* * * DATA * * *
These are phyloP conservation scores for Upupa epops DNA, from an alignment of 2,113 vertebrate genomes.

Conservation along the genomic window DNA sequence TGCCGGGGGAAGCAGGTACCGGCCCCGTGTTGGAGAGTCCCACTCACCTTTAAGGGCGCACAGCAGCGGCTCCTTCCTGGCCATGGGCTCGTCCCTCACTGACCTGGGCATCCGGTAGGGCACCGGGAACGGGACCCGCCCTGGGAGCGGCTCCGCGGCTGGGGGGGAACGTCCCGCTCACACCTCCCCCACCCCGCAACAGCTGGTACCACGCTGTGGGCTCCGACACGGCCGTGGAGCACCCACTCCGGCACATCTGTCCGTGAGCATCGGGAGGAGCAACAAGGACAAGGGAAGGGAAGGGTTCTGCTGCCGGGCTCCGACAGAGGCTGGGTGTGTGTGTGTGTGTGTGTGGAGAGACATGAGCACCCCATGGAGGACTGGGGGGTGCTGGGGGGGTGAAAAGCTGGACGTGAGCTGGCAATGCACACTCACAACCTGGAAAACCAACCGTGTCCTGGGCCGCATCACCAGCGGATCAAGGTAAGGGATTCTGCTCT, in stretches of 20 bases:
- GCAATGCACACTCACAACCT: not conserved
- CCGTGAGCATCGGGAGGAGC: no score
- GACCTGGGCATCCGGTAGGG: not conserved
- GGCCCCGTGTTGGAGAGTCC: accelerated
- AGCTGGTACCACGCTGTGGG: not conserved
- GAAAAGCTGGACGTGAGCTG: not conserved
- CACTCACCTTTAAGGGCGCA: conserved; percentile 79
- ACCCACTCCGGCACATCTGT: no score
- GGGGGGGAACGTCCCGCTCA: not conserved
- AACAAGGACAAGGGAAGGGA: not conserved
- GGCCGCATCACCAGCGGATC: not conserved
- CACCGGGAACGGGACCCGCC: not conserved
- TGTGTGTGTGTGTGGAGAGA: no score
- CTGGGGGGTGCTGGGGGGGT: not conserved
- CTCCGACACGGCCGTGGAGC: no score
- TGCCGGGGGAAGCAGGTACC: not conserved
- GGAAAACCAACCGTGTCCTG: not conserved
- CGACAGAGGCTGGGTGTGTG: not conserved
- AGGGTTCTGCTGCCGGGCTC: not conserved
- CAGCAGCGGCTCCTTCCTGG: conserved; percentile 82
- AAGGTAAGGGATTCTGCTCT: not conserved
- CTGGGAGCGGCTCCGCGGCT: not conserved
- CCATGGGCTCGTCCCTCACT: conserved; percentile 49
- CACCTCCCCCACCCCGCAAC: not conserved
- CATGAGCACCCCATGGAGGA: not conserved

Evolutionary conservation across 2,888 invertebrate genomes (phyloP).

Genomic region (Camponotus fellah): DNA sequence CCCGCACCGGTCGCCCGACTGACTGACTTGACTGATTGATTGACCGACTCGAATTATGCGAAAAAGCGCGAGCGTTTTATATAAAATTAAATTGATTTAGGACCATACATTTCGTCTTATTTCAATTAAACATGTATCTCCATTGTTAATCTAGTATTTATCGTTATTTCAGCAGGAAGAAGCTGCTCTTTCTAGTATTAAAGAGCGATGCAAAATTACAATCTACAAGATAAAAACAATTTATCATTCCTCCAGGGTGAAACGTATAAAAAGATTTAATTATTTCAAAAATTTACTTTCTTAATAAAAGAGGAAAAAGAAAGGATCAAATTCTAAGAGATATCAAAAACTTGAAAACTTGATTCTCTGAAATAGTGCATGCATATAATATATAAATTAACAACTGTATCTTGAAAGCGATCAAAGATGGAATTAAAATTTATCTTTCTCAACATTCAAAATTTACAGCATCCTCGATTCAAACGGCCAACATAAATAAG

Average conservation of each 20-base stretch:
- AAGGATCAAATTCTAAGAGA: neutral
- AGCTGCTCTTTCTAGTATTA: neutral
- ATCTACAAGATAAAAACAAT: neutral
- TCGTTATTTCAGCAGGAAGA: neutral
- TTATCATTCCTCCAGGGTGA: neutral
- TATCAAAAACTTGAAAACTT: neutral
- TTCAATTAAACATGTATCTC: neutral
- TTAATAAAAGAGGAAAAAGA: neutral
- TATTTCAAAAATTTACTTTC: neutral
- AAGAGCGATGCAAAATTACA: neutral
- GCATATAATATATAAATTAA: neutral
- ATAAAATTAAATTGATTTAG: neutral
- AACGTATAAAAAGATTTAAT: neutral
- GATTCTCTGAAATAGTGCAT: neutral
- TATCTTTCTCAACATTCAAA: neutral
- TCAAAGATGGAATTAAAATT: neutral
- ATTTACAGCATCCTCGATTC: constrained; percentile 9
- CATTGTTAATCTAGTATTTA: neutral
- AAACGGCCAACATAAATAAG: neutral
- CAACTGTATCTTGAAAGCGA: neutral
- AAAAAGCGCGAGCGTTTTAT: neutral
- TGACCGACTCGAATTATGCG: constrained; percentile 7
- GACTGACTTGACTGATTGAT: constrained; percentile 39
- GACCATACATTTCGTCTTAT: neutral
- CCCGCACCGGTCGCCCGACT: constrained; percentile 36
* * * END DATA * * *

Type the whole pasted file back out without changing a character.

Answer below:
These are phyloP conservation scores for Upupa epops DNA, from an alignment of 2,113 vertebrate genomes.

Conservation along the genomic window DNA sequence TGCCGGGGGAAGCAGGTACCGGCCCCGTGTTGGAGAGTCCCACTCACCTTTAAGGGCGCACAGCAGCGGCTCCTTCCTGGCCATGGGCTCGTCCCTCACTGACCTGGGCATCCGGTAGGGCACCGGGAACGGGACCCGCCCTGGGAGCGGCTCCGCGGCTGGGGGGGAACGTCCCGCTCACACCTCCCCCACCCCGCAACAGCTGGTACCACGCTGTGGGCTCCGACACGGCCGTGGAGCACCCACTCCGGCACATCTGTCCGTGAGCATCGGGAGGAGCAACAAGGACAAGGGAAGGGAAGGGTTCTGCTGCCGGGCTCCGACAGAGGCTGGGTGTGTGTGTGTGTGTGTGTGGAGAGACATGAGCACCCCATGGAGGACTGGGGGGTGCTGGGGGGGTGAAAAGCTGGACGTGAGCTGGCAATGCACACTCACAACCTGGAAAACCAACCGTGTCCTGGGCCGCATCACCAGCGGATCAAGGTAAGGGATTCTGCTCT, in stretches of 20 bases:
- GCAATGCACACTCACAACCT: not conserved
- CCGTGAGCATCGGGAGGAGC: no score
- GACCTGGGCATCCGGTAGGG: not conserved
- GGCCCCGTGTTGGAGAGTCC: accelerated
- AGCTGGTACCACGCTGTGGG: not conserved
- GAAAAGCTGGACGTGAGCTG: not conserved
- CACTCACCTTTAAGGGCGCA: conserved; percentile 79
- ACCCACTCCGGCACATCTGT: no score
- GGGGGGGAACGTCCCGCTCA: not conserved
- AACAAGGACAAGGGAAGGGA: not conserved
- GGCCGCATCACCAGCGGATC: not conserved
- CACCGGGAACGGGACCCGCC: not conserved
- TGTGTGTGTGTGTGGAGAGA: no score
- CTGGGGGGTGCTGGGGGGGT: not conserved
- CTCCGACACGGCCGTGGAGC: no score
- TGCCGGGGGAAGCAGGTACC: not conserved
- GGAAAACCAACCGTGTCCTG: not conserved
- CGACAGAGGCTGGGTGTGTG: not conserved
- AGGGTTCTGCTGCCGGGCTC: not conserved
- CAGCAGCGGCTCCTTCCTGG: conserved; percentile 82
- AAGGTAAGGGATTCTGCTCT: not conserved
- CTGGGAGCGGCTCCGCGGCT: not conserved
- CCATGGGCTCGTCCCTCACT: conserved; percentile 49
- CACCTCCCCCACCCCGCAAC: not conserved
- CATGAGCACCCCATGGAGGA: not conserved

Evolutionary conservation across 2,888 invertebrate genomes (phyloP).

Genomic region (Camponotus fellah): DNA sequence CCCGCACCGGTCGCCCGACTGACTGACTTGACTGATTGATTGACCGACTCGAATTATGCGAAAAAGCGCGAGCGTTTTATATAAAATTAAATTGATTTAGGACCATACATTTCGTCTTATTTCAATTAAACATGTATCTCCATTGTTAATCTAGTATTTATCGTTATTTCAGCAGGAAGAAGCTGCTCTTTCTAGTATTAAAGAGCGATGCAAAATTACAATCTACAAGATAAAAACAATTTATCATTCCTCCAGGGTGAAACGTATAAAAAGATTTAATTATTTCAAAAATTTACTTTCTTAATAAAAGAGGAAAAAGAAAGGATCAAATTCTAAGAGATATCAAAAACTTGAAAACTTGATTCTCTGAAATAGTGCATGCATATAATATATAAATTAACAACTGTATCTTGAAAGCGATCAAAGATGGAATTAAAATTTATCTTTCTCAACATTCAAAATTTACAGCATCCTCGATTCAAACGGCCAACATAAATAAG

Average conservation of each 20-base stretch:
- AAGGATCAAATTCTAAGAGA: neutral
- AGCTGCTCTTTCTAGTATTA: neutral
- ATCTACAAGATAAAAACAAT: neutral
- TCGTTATTTCAGCAGGAAGA: neutral
- TTATCATTCCTCCAGGGTGA: neutral
- TATCAAAAACTTGAAAACTT: neutral
- TTCAATTAAACATGTATCTC: neutral
- TTAATAAAAGAGGAAAAAGA: neutral
- TATTTCAAAAATTTACTTTC: neutral
- AAGAGCGATGCAAAATTACA: neutral
- GCATATAATATATAAATTAA: neutral
- ATAAAATTAAATTGATTTAG: neutral
- AACGTATAAAAAGATTTAAT: neutral
- GATTCTCTGAAATAGTGCAT: neutral
- TATCTTTCTCAACATTCAAA: neutral
- TCAAAGATGGAATTAAAATT: neutral
- ATTTACAGCATCCTCGATTC: constrained; percentile 9
- CATTGTTAATCTAGTATTTA: neutral
- AAACGGCCAACATAAATAAG: neutral
- CAACTGTATCTTGAAAGCGA: neutral
- AAAAAGCGCGAGCGTTTTAT: neutral
- TGACCGACTCGAATTATGCG: constrained; percentile 7
- GACTGACTTGACTGATTGAT: constrained; percentile 39
- GACCATACATTTCGTCTTAT: neutral
- CCCGCACCGGTCGCCCGACT: constrained; percentile 36